Presented from Issue 110, June 2014
With the arrival of winter, the trout season has, once again, come to an end in Tasmania. If you are still keen to chase trout, there are still a few options. Some inland waters, such as the Great Lake, remain open and, when the weather is good, can provide wintertime fun. Many anglers will take advantage of this, but just as many won’t! It is the time of year when trout spawn and, to a lot of anglers, catching these fish is less challenging – the fish are more likely to be in poor condition and therefore do not put up as much of a fight.
If winter freshwater fishing is not your thing, and you are looking for a challenge, then saltwater estuaries are a fabulous option. Georges Bay at St Helens is probably my favourite estuary for this time of the year. Huge Australian salmon come into the bay and provide fantastic sport on light gear. There is also those tasty garfish! Some people refer to them as ‘mini-marlin’ due to the fact that they like to put up a considerable fight, despite their small size. They are also very tasty!
Although these two fish are good options, I have found the silver trevally gives these two a very good run for their money. Put plain and simple, these fish go hard. They are great fighters and are a fantastic sport fish option. From the moment that you hook up to one of these silver bullets, you can expect your line to be peeling off the reel at blistering speeds! When these fish get close to the surface, they also like to put on a bit of a display, turning on their sides and swimming in circles. They really are a fish that likes to fight to the very end, so be prepared!
There are many effective fishing methods that can be used to take these fish. Hard-bodied lures work very well, as does fresh bait used in conjunction with a bit of berley. When using berley to attract garfish, I will almost always catch trevally as well. In saying that, I prefer to use soft plastics when I am targeting silver trevally. Plastics can be fished shallow or deep, and rigged using many methods. Best of all, they are a cheaper alternative to losing a $25 hard body lure to the brutes in Georges Bay!
Where to find silver trevally?
Rock walls can be real hot spots. One such area can be found directly opposite the Steiglitz boat ramp. The big boulders that form the wall along this shore make for fantastic underwater habitats for many fish, including silver trevally. The tidal flow is also a significant factor in making this a great spot to target. Baitfish will often be carried along the length of the wall by the tidal current, giving silver trevally easy access to an abundant supply of food. Just keep in mind that, although these fish can easily handle the strong currents, holding your location can sometimes be a challenge.
To be successful, you need to target the right areas of the wall, and do so at the right times. I have found that the best time to fish for silver trevally is on the run-out tide, and the best area is at the base of the rock wall. Aim to get your plastic right down and hard up against the spot where the rocks meet the sand. This is where they often are, waiting for the passing prey.
Another option is to target the areas at the end of the rock wall that may have swirling areas of water. These are commonly referred to as a ‘back-eddy’.
The baitfish tend to be more concentrated in these areas due to the flow of water and therefore are good spots to find fish.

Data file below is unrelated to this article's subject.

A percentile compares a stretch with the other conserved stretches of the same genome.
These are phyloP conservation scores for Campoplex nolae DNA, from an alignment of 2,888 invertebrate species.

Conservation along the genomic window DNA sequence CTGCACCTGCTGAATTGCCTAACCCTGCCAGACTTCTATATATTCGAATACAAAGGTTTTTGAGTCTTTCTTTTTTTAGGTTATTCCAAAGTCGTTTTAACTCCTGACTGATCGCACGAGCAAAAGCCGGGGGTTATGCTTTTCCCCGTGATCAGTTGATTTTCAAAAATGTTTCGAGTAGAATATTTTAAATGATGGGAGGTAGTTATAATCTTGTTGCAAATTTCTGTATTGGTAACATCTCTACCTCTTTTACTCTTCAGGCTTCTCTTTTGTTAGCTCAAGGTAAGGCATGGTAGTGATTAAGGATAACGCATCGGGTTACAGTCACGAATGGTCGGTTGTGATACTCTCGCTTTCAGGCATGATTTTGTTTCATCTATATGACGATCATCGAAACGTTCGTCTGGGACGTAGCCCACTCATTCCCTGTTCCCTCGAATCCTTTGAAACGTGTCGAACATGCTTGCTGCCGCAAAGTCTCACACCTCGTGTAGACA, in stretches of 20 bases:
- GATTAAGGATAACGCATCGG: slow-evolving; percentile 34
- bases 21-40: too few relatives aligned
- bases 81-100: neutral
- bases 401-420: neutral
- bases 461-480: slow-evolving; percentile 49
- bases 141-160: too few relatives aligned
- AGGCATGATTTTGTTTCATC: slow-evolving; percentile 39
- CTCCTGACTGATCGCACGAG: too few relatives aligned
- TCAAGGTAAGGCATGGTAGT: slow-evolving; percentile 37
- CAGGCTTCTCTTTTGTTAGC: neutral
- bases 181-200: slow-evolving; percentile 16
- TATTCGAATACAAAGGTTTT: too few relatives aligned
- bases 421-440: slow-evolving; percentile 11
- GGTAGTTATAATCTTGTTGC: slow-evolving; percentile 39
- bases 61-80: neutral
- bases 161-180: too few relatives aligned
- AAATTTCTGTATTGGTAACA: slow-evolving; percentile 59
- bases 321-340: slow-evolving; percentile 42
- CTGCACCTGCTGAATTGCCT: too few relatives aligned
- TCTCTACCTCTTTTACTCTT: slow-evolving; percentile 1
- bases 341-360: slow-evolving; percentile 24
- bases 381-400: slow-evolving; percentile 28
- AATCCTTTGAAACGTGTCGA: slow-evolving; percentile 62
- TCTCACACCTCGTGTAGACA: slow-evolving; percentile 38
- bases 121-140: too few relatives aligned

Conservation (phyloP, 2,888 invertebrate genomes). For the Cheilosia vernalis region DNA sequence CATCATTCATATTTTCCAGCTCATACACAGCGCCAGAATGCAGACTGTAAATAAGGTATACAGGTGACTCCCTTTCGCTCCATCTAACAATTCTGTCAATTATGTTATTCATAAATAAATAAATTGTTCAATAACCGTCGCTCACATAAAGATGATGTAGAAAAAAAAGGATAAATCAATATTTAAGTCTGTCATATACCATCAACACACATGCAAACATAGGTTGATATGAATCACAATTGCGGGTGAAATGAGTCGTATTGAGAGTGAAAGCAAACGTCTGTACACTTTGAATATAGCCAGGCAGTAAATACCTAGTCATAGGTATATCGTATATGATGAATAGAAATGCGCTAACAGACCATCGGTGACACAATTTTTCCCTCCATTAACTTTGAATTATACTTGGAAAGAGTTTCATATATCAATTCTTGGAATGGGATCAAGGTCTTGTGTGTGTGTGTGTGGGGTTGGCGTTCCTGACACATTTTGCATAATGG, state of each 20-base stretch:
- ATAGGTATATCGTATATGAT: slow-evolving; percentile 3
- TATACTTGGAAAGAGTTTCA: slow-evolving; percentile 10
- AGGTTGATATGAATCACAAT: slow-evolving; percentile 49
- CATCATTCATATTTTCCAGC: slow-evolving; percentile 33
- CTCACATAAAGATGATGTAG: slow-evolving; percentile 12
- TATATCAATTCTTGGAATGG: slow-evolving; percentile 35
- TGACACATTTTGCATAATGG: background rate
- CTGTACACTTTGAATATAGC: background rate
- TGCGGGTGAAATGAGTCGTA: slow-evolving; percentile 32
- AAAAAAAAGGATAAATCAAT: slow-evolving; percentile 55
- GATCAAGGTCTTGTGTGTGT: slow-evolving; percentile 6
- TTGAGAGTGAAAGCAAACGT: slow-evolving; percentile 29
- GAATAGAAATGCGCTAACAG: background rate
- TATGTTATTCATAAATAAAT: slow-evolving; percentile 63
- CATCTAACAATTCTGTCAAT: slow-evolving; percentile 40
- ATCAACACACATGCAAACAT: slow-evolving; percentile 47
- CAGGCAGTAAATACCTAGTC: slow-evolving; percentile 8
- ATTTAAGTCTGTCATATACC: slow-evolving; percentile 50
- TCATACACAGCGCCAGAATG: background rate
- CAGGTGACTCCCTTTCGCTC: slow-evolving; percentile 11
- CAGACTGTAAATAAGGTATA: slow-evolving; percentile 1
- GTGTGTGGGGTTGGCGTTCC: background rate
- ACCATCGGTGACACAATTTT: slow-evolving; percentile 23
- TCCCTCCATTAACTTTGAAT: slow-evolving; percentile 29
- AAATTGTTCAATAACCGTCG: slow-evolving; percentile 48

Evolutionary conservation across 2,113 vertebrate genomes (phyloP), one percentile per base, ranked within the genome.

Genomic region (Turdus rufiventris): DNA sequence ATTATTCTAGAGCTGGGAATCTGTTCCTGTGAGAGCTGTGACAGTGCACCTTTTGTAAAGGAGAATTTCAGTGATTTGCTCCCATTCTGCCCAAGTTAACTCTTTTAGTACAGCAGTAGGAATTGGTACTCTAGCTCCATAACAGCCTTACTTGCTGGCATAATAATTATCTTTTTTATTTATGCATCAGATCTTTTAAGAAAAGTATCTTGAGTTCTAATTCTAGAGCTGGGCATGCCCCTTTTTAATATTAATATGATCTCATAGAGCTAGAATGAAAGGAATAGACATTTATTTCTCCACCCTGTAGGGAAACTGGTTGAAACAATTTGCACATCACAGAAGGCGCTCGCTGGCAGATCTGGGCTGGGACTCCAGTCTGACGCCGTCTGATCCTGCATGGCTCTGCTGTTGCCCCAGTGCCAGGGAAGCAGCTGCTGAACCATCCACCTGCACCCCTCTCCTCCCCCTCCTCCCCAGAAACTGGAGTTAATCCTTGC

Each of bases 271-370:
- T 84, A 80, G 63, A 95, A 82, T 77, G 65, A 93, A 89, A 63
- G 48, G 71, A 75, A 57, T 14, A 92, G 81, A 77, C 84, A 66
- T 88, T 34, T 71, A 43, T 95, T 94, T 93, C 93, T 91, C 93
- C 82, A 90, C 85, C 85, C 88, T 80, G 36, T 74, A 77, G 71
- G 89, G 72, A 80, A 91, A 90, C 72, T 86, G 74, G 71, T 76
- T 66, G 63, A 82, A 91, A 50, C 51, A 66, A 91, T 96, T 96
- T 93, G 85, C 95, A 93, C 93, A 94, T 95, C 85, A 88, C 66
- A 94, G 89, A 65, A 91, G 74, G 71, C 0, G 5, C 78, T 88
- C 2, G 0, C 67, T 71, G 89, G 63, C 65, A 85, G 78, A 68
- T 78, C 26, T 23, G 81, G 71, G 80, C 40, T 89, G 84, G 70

A third option is to target the same area during the slack tide, which is when the tide is turning. One of the obvious advantages of fishing at this time is that it will be much easier to hold your position in your boat or kayak. It will also be easier to get a plastic down to the bottom due to the fact there is no tidal current.
The channel in Georges Bay also holds good numbers of silver trevally, and big ones at that! In my experience, the fish will hold in the current flow on the channel edges and also around the pylon markers located there. The area where the shallow water drops off into much deeper water that makes up the channel is much like a highway for fish. You don’t need a sounder to find it, just look for the channel markers. You see a clear difference in the water’s appearance. There is normally an obvious line between the light and dark coloured water, with the dark part being the drop-off.
Again, food is the reason for trevally holding in this area. On the outgoing tide, the water retreating off the shallower flats brings a lot of food over the channel edge. For this reason, the outgoing tide is my preferred time for targeting silver trevally in this area. The very start of the incoming tide can also sometimes be good to fish.
Any type of structure will attract silver trevally, and many other species for that matter. The oyster leases at Akaroa in St Helens would have to be my favourite structures. Casting plastics close in to these can be very effective, but it is a dangerous tactic, with the racks claiming many lures! Ask any bream tournament angler and I am sure that they could share many a sad story!
The water surrounding the oyster leases is usually very shallow and weedy and, because of this, I have found the incoming tide to be of benefit when fishing this area. You can catch some very nice trevally in areas where the weed opens up to a sandy or broken bottom, and areas that certainly should not be overlooked.
Something to consider
While most oyster farmers are tolerant of anglers, please respect their property by not damaging it. Retrieve your lure and jigs. Minimise your boat’s prop wash or use an electric motor if you have one. Even better, get in there with your kayak! Kayaks are stealthy and will work to your advantage in such locations. Be careful not to run over anything and you should do just fine. Remember, a little bit of care and common sense will go a long way for all of us in the future.
Which soft plastics and how to fish them?